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After Thermopylae: The Oath of Plataea and the End of the Graeco-Persian War, by Paul Cartledge

New York: Oxford University Press, 2013. Pp. xxx, 204. Illus, maps, chron., notes, biblio., index. $24.95. ISBN: 0199747326.

As the primary source of the Graeco-Persian Wars, the historian, Herodotus of Halicarnassus wrote that the Battle of Plataea (479 BC E) was “the most splendid victory of all those about which we have knowledge.” Even so, the charge of the Greek hoplites through the hail of Persian arrows on the plain of Marathon over a decade earlier, the glorious last stand of the 300 Spartans and the 700 Thespians at Thermopylae, and the crushing defeat of the Persian armada at Salamis in 480 BCE have all eclipsed Plataea in distinction.  Nonetheless, it is this seminal event which Paul Cartledge,  Hellenic Parliament Global Distinguished Professor,  has examined in this, his latest book.

The central theme of After Thermopylae is not the battle itself, though Cartledge gives it adequate attention, but rather the controversy surrounding “The Oath of Plataea” and whether it was allegedly sworn by the Athenians, and presumably the rest of the Greeks, prior to the battle.  After much deliberation, he concludes that it does not appear credible as that such an oath was sworn by the “Hellenes” prior to the decisive engagement at Plataea, despite its putative authenticity.  The "Oath" is not mentioned  by Herodotus, and the "evidence" for it suffers from narrative and linguistic inconsistencies.  Cartledge attributes this fabrication to efforts by some of the Greeks to amplify their role in the victory, seeking a greater share of the glory.

In discussing Plataea, Cartledge considers its legacy.  The overwhelming victory of the Greeks, enabled an era of intellectual and artistic development to continue to flourish.  Cartledge, in his latest work, has extricated the battle from where it has languished as “unheralded,” and elevated it to a position in which it is firmly entrenched in the pantheon of the other celebrated Greek battles.  Marathon, Thermopylae, and Salamis will now share their laurels with the definitive triumph at Plataea, which essentially ended Persia’s quest for the subjugation of Greece.  This is an excellent work for anyone interested in the history of the Greeks or in historical memory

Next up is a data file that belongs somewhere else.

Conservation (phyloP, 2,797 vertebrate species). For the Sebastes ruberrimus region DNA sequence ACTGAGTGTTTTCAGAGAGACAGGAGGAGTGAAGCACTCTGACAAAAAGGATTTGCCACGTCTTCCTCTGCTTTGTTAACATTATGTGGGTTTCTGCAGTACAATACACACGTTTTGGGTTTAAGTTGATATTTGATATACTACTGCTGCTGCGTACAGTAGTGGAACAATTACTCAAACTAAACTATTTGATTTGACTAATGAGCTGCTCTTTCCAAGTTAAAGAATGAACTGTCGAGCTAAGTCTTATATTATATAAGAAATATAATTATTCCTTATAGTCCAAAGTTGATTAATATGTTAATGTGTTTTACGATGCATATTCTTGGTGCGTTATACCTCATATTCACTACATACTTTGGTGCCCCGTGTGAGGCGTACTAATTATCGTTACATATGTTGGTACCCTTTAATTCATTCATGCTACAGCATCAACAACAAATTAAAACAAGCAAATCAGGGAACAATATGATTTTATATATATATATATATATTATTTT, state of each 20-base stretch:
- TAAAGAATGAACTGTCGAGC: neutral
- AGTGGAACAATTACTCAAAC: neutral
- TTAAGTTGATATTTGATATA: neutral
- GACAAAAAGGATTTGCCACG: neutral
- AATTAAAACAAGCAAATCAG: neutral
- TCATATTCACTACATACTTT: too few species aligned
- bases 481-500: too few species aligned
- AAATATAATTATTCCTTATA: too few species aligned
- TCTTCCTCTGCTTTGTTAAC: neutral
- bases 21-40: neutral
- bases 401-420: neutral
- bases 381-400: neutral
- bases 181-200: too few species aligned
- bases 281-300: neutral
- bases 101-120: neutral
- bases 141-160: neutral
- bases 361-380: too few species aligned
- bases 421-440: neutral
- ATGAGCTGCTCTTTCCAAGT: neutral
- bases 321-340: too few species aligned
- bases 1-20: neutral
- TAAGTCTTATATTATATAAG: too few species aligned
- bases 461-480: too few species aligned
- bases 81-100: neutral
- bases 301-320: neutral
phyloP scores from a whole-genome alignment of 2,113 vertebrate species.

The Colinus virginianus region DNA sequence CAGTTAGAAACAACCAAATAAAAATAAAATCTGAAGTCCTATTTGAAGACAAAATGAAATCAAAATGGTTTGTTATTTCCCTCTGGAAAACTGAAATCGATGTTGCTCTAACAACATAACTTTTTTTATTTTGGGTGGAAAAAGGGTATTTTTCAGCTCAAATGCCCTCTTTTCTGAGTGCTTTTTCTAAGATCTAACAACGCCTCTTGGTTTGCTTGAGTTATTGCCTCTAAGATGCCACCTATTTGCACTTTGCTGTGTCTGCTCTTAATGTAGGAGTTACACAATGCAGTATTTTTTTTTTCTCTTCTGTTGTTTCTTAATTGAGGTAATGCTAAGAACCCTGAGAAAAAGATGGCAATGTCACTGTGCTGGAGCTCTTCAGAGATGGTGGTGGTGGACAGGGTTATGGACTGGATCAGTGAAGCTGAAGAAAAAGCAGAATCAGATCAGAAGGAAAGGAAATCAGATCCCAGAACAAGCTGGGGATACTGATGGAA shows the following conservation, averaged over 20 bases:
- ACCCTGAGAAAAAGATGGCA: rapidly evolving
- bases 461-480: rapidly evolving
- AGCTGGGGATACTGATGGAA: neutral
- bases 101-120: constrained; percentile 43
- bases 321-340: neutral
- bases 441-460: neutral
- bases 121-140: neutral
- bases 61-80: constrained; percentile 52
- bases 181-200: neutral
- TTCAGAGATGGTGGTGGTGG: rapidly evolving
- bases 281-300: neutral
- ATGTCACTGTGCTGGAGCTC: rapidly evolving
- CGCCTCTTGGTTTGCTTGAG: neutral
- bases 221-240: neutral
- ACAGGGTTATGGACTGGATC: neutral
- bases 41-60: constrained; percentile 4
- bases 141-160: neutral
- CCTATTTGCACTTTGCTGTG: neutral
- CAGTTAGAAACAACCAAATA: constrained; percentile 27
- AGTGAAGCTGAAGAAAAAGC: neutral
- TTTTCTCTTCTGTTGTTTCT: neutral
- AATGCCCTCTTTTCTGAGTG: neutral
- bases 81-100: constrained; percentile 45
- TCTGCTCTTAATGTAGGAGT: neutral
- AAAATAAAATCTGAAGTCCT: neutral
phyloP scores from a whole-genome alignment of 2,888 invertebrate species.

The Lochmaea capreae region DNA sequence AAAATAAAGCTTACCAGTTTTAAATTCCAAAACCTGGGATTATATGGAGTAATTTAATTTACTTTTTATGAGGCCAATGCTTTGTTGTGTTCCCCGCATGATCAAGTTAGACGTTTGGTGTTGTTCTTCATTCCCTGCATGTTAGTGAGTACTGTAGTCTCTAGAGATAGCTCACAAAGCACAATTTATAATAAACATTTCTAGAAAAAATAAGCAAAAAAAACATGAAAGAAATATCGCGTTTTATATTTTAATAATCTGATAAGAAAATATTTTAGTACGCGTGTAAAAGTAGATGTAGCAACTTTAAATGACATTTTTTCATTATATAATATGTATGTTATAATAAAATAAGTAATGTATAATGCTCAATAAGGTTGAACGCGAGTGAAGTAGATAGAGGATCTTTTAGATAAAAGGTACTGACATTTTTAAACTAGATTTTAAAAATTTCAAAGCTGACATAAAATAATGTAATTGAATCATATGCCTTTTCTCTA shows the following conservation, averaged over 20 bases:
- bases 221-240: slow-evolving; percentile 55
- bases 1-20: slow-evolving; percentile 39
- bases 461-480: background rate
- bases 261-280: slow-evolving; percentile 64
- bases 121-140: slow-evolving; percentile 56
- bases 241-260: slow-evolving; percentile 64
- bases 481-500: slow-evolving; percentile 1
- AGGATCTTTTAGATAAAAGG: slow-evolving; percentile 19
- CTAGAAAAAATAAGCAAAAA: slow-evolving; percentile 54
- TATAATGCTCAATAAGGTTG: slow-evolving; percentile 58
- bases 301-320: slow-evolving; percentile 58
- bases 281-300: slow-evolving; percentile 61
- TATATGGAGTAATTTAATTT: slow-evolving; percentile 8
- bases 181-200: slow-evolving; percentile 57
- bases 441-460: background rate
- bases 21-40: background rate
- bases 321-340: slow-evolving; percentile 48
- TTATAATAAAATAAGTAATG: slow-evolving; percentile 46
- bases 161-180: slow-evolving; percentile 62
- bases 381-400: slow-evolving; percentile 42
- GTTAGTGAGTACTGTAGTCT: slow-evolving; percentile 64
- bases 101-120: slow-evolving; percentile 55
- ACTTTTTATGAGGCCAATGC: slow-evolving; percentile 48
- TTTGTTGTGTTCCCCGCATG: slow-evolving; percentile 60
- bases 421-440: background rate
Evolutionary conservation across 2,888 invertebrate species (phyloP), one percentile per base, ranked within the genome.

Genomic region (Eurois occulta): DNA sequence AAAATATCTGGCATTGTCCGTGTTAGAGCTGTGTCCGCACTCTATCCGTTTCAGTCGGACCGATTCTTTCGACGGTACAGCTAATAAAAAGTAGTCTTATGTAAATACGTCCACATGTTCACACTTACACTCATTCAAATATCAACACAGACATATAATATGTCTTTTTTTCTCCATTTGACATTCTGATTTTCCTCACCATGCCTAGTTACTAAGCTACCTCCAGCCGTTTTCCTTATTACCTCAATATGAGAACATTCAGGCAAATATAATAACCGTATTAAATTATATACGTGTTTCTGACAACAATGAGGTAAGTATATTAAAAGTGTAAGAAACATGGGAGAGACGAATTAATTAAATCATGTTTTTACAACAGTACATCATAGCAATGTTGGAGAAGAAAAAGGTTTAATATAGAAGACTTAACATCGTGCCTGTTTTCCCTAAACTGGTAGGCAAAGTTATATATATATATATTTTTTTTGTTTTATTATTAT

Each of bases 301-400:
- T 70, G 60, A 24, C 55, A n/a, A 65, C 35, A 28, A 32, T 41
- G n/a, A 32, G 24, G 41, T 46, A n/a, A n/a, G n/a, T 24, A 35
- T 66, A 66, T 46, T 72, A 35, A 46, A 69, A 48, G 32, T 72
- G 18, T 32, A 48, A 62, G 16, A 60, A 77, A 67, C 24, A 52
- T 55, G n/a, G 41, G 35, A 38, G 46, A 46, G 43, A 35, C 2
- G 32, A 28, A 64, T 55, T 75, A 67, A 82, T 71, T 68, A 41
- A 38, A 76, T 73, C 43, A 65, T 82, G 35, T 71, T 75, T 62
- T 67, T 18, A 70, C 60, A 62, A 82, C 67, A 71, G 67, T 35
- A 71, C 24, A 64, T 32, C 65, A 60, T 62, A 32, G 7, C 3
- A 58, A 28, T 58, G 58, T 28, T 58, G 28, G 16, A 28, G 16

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Our reviewer:  John Trikeriotis is a lecturer of ancient Greek warfare and a member of the archaeological group, “The Leonidas Expeditions.”  He is also the adviser to “The Hellenic Warriors” living history association, which appears at schools, museums and universities presenting the armor, weapons, tactics and formations used by the ancient Greeks during the Graeco-Persian and Peloponnesian Wars. In addition, he maintains the website 300spartanwarriors.com , which provides a more authoritative summation of the events as they happened during the Battle of Thermopylae, in comparison to their depiction by Hollywood.  His review of the History Channel episode on the Battle of Plataea was cited by Professor Cartledge in After Thermopylae.

Reviewer: John Trikeriotis    


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